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“I know everyone’s planting natives these days but I’m into Mediterranean plants. The style of the house suits that. I love cacti and I’d like to grow some exotic things, maybe pineapples. Fritz [Eisenhofer] was here recently and said the new landscaping is integrating the house into the surroundings so much better.”

Whatever she plants it will have to be fairly self-sufficient as Lyndia still spends a good half of her life in Wellington. “I like the contrast. I like the city, I like Wellington, and I love being near the sea. But I don’t think I could live up here on the coast full time. I can’t see myself giving up the city for the quiet life.”

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Lyndia at her beach house in Te Horo.


While Lyndia Wood created The Milk Station without the help of an architect, she employed renown architect Fritz Eisenhofer for her Te Horo house. The two-bedroom plus guest house is constructed from concrete blocks and finished in plaster.

Fritz, who in 2010 was named as an Officer of the New Zealand Order of Merit for services to architecture, was born in Austria and immigrated here in 1953 to build state houses. He’s known for designing highly modern homes, built for light and warmth and with a strong relationship to their surroundings.

Lyndia Wood

With The Milk Station all go, Lyndia’s creative vision has been turned back to her house. Bush and trees have been removed from around the house, exotics planted and haha-like terraces created to enable views while hiding areas Lyndia doesn’t want to see – car parks, for example.

Fritz now lives down the road in Peka Peka, where he’s built his own dome-shaped, solar-inspired home. “The idea for the Te Horo house was from Mauritius, from a hotel with white walls and floors and a thatched roof. I also loved the hexagonal part of a restaurant in London’s Hyde Park. I just said to Fritz I wanted these things, and for the living area to have a tent-like roof and the bedrooms to have contrasting flat roofs we could walk on. Fritz brought his own interpretation to it, which was much more architectural than I would have thought possible.”

Along with white walls and white floors, Lyndia’s brief to architect Fritz Eisenhofer included a hexagonal living area, which allows for an encompassing sea view. The exposed ceiling timbers were also her idea. “Fritz was planning a match-lined ceiling but I wanted the timbers kept exposed, to be more rustic. I didn’t want it to be too perfect.” The animal stool/coffee table Lyndia bought in from Bali. “I occasionally imported a container of furniture from there – more novelty furniture than antiques.”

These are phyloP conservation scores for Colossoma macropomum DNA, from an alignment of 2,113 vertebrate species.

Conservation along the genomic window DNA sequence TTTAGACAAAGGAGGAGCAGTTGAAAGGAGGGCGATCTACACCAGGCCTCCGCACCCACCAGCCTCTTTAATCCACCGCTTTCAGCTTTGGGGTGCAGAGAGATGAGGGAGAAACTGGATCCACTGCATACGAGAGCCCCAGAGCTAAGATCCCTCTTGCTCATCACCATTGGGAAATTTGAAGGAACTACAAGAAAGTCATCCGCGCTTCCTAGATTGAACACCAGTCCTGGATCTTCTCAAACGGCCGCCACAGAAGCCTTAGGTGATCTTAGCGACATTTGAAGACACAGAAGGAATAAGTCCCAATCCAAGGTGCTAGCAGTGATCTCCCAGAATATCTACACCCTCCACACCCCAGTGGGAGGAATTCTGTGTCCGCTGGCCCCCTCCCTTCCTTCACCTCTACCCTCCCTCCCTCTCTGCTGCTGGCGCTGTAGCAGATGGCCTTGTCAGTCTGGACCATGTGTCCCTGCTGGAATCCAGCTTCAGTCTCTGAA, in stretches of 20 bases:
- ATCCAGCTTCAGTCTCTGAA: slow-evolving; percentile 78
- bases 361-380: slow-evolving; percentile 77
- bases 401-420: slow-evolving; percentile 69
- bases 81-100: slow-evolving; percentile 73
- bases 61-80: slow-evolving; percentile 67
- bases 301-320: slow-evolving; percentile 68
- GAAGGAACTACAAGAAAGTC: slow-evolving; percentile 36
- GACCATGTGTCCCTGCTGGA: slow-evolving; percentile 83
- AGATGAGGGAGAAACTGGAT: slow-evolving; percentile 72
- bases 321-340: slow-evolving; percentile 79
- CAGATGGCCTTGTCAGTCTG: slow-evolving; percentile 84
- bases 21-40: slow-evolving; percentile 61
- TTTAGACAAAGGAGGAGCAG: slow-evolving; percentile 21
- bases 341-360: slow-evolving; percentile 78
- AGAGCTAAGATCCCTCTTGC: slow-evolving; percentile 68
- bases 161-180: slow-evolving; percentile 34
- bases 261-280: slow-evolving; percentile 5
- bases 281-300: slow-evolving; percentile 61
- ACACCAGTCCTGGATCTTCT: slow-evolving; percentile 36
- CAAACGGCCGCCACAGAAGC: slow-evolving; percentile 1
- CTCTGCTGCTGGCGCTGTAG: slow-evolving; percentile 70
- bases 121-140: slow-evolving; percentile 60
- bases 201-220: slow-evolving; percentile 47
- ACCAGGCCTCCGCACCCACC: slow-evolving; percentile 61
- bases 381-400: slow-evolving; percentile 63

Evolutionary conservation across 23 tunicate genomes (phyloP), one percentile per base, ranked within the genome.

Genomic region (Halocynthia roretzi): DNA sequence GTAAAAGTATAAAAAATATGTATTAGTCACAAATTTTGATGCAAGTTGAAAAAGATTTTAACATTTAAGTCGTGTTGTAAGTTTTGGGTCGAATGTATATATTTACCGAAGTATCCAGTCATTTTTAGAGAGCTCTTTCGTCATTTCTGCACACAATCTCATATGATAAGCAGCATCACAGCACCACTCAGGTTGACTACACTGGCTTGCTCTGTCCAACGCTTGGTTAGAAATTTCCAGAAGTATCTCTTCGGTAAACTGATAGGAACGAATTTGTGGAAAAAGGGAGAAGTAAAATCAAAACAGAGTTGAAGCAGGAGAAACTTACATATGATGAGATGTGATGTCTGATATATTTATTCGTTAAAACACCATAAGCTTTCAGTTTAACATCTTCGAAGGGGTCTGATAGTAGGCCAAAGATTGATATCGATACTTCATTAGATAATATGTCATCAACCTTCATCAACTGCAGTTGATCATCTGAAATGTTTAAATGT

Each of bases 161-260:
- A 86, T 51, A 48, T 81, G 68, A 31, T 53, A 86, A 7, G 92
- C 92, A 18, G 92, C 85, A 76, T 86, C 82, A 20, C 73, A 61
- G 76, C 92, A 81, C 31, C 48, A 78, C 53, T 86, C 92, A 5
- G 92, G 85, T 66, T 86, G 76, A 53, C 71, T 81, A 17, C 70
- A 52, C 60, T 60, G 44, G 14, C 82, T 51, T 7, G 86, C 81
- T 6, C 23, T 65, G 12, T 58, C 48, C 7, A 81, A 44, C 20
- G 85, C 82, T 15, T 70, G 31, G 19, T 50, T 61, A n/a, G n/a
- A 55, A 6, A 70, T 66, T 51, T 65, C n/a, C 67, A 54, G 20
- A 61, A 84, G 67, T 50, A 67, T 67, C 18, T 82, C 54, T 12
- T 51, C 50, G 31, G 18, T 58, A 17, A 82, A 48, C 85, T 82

Along with white walls and white floors, Lyndia’s brief to architect Fritz Eisenhofer included a hexagonal living area, which allows for an encompassing sea view. The exposed ceiling timbers were also her idea. “Fritz was planning a match-lined ceiling but I wanted the timbers kept exposed, to be more rustic. I didn’t want it to be too perfect.” The animal stool/coffee table Lyndia bought in from Bali. “I occasionally imported a container of furniture from there – more novelty furniture than antiques.”

As someone who has her own very definite vision for a building project, Lyndia admits it was hard to stay out of Fritz’s way. “We’re good friends but I can understand that he found it frustrating to work with me. I get ideas – I know what I want but I can’t always explain it.”

One idea Fritz used to his advantage resulted in the house’s snow-like swirl. “He was looking for a design to fit different levels of roof onto a central column. I’d always loved the spiral he created at the Pukerua Bay Crematorium so I said I didn’t mind if he copied that look. And it worked.”




After 40 years’ dealing and restoring antiques (mostly of the eras spanning 1700 to 1900), Lyndia knows her way around furniture and is happy to share her top tips.
✚ Go for classic styles – Lyndia prefers Georgian and Edwardian to Victorian.
✚ The more valuable a piece of furniture, the less it should be restored. Resist the temptation to make something perfect.
✚ Look for something with a good patina – a build up on the wood that tells the furniture’s story.
✚ Never sand furniture as that takes it back to new wood. Use paint stripper – very carefully.
✚ Never use a silicon polish as it hardens into an ugly layer. Beeswax
is best.
✚ DIY restoration? It depends on how valuable it is. If it’s worth a pretty penny, spend a few more on an expert.
✚ Mix antique and modern. Lyndia finds the contrast “exciting – so long as you get the balance right”.